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Physics Principles: How balloons float
In simple terms, a balloon floats because the gas used to inflate the balloon, which is usually helium, is light.
A more scientific explanation is that a balloon floats because the gas used to inflate the balloon is less dense than air. In physics, this interaction is called buoyancy. Buoys are those floating things at sear that are used are markers. The term buoyancy was derived from the word buoy because the buoy is able to float using this principle.
The Principle in Balloon floating which is known as buoyancy
The principle behind how buoys and balloons float is called the Archimedes’ principle which is named after Archimedes’ of Syracuse and it states that:
“Any object, wholly or partially immersed in a fluid, is buoyed up by a force equal to the weight of the fluid displaced by the object.”
The force acting on a submersed object is called buoyant force. Also, fluid is not only restricted to liquid but anything that flows which includes air. The buoyant force acting on an object is directly proportional to the volume that was submerged and the density of the fluid.
Take for example a balloon that has a volume of 0.005 cubic meters or 5 liters. At standard air pressure at 15˚C, air has a density of 1.225 kilogram per cubic meter. The density of Helium at standard air pressure at 0˚C is 0.1786 kilogram per cubic meter. To compute for the buoyant force, we need to multiply the density of air to the volume of the balloon. We then will get 0.006125 kg of upward force. In newtons that is 0.06006175N.
Since the balloon has its own weight, in order for us to be able to determine if it will float we need to compute for its weight. We have the balloon’s volume and the density of helium. Assuming the weight of the balloon in an un-inflated condition is negligible, we only need to multiply the density of helium which is 0.1786 kilogram per cubic meterto the volume of the balloon which is 0.005 cubic meters. We then will get 0.000893 kilograms. To get the gravitational force acting on the balloon we multiply that by the gravitational constant 9.806 meters per second per second. We then will get 0.008756758 Newtons.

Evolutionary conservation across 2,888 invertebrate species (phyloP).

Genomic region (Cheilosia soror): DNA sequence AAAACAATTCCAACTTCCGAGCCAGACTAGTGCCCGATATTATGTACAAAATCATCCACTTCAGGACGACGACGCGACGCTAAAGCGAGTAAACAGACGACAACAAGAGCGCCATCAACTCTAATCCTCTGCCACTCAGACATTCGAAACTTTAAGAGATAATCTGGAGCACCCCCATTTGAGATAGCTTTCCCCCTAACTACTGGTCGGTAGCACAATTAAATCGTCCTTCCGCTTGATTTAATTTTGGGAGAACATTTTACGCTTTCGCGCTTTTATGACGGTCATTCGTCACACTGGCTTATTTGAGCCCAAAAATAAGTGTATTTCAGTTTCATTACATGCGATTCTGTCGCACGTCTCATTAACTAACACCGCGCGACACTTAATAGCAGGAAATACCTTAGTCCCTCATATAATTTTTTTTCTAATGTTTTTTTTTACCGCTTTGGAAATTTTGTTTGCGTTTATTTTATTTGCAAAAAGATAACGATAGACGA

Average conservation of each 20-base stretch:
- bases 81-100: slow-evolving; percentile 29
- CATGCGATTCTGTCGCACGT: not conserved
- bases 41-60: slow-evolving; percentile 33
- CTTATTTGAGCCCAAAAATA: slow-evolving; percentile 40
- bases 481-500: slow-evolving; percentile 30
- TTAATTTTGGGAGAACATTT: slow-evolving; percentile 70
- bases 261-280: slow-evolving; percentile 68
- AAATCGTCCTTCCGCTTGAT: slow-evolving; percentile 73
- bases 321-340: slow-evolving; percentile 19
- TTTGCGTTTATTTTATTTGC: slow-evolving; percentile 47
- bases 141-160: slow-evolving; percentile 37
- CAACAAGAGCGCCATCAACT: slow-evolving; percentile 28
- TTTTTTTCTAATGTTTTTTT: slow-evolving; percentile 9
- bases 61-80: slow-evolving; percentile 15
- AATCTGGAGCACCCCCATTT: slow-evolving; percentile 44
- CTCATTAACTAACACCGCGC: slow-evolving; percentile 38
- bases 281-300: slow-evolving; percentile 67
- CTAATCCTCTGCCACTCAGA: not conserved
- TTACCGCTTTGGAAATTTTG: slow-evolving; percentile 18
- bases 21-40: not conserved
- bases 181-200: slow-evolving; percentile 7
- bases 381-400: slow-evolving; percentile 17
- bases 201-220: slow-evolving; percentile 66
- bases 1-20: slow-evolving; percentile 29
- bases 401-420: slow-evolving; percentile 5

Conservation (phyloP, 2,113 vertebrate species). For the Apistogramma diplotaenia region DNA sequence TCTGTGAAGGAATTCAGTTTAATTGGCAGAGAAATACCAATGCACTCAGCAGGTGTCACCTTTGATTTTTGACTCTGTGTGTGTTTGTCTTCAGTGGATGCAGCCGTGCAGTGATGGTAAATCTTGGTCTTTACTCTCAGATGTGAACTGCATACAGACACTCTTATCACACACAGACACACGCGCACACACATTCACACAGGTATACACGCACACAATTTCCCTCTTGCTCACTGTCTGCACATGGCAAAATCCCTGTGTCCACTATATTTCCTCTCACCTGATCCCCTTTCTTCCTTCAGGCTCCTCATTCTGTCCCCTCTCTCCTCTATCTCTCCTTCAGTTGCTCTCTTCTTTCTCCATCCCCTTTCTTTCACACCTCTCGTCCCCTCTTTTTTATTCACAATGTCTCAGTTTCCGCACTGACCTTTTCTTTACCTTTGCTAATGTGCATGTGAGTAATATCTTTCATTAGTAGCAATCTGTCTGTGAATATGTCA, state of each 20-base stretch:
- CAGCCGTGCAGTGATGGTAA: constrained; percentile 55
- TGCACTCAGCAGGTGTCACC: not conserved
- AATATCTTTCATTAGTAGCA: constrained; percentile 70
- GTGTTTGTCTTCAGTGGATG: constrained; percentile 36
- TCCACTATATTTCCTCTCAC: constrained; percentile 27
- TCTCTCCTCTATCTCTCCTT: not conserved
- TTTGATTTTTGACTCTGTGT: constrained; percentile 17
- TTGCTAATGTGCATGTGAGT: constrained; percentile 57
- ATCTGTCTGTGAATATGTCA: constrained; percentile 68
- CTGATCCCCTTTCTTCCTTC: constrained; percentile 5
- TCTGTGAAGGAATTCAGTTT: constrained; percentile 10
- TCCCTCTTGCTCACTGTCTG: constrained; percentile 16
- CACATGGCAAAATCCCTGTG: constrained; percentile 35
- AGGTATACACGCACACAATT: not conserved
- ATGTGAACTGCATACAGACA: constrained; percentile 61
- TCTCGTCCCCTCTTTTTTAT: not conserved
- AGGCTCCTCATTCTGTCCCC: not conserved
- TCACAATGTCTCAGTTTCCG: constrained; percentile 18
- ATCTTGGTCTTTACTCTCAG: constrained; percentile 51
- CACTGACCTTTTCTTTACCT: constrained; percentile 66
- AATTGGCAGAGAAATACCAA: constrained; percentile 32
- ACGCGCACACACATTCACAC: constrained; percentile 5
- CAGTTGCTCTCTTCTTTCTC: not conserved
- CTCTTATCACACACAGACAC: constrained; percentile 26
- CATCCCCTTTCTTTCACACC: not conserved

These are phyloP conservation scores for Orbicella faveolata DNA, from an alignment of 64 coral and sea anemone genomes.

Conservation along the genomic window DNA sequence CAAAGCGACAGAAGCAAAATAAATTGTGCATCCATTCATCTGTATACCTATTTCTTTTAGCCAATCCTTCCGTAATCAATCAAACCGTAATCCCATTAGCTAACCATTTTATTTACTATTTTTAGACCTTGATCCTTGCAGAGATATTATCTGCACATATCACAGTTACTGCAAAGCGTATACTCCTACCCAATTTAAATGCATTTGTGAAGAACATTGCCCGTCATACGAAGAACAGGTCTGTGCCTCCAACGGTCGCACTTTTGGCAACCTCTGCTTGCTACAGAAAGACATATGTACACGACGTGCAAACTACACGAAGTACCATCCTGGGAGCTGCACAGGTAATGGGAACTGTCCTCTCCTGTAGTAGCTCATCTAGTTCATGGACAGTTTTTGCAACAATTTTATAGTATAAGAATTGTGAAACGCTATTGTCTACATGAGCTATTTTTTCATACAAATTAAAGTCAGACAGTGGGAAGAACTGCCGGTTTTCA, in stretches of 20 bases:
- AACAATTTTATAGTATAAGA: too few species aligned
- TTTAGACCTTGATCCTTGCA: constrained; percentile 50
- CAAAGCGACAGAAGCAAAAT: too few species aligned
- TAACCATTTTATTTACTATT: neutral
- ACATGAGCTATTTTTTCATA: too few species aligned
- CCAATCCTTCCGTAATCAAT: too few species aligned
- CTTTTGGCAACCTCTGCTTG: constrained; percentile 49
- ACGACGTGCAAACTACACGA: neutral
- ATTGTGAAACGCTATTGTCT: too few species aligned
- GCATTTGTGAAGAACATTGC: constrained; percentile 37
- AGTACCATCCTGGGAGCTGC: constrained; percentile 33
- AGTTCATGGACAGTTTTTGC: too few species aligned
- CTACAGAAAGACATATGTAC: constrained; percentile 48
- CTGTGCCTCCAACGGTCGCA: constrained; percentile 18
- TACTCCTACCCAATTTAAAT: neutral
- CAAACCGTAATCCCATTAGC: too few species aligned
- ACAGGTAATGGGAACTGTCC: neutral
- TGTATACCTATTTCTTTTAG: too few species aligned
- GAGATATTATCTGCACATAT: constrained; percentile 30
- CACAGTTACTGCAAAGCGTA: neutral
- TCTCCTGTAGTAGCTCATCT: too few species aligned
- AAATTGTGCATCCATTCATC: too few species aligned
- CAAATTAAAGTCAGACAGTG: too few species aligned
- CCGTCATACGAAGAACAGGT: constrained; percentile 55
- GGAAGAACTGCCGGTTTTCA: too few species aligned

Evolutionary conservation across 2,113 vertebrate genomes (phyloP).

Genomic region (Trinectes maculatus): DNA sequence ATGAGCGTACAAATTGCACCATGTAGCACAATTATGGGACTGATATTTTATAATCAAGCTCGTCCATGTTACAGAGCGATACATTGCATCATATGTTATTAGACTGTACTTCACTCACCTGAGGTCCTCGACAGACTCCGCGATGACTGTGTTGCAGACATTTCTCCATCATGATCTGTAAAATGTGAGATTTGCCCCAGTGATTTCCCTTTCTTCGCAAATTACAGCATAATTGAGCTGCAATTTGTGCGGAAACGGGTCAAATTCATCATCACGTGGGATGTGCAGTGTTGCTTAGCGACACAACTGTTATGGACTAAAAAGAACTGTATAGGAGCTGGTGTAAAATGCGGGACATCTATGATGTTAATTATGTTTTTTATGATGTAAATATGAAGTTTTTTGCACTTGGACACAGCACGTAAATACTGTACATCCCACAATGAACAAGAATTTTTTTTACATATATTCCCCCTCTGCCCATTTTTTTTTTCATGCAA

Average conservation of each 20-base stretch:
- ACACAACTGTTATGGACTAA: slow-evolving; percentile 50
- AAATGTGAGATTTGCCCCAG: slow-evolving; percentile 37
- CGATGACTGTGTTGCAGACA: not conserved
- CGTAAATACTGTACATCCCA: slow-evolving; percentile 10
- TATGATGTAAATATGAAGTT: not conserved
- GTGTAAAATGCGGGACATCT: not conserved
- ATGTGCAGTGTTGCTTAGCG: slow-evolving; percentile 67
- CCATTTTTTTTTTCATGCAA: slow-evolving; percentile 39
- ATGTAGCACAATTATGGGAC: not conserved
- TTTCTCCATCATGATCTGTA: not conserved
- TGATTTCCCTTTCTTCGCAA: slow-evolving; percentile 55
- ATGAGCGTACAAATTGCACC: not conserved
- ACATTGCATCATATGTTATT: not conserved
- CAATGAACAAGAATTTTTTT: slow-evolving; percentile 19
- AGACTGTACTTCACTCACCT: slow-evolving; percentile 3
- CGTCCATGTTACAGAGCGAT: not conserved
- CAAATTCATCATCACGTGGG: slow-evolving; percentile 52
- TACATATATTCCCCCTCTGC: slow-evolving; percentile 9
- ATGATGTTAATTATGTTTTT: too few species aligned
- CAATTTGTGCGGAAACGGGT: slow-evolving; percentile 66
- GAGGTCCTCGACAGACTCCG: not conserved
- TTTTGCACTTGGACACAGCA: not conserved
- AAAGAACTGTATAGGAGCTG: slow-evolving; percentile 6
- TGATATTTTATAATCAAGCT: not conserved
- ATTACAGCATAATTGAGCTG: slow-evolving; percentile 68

To compute for the upward force acting on the balloon, we simply subtract the weight from the buoyant force. We will then get an upward net force of 0.051305 kilogram-meters per second per second. So, for a balloon with a volume of 0.005 cubic meters or 5 liters filled with helium, the net force is 0.051.
To achieve greater buoyant forces, less dense elements are used. Helium is very “light” because it only has two protons, two neutrons and two electrons compared to oxygen with eight protons, eight electrons and a number of neutrons multiplied by two since it exists in air as a diatomic pair. A more “lighter” element is Hydrogen with only one proton and one electron. However, Hydrogen is unfit for use in the common balloon since it is a very unstable element. It can easily react and ignite.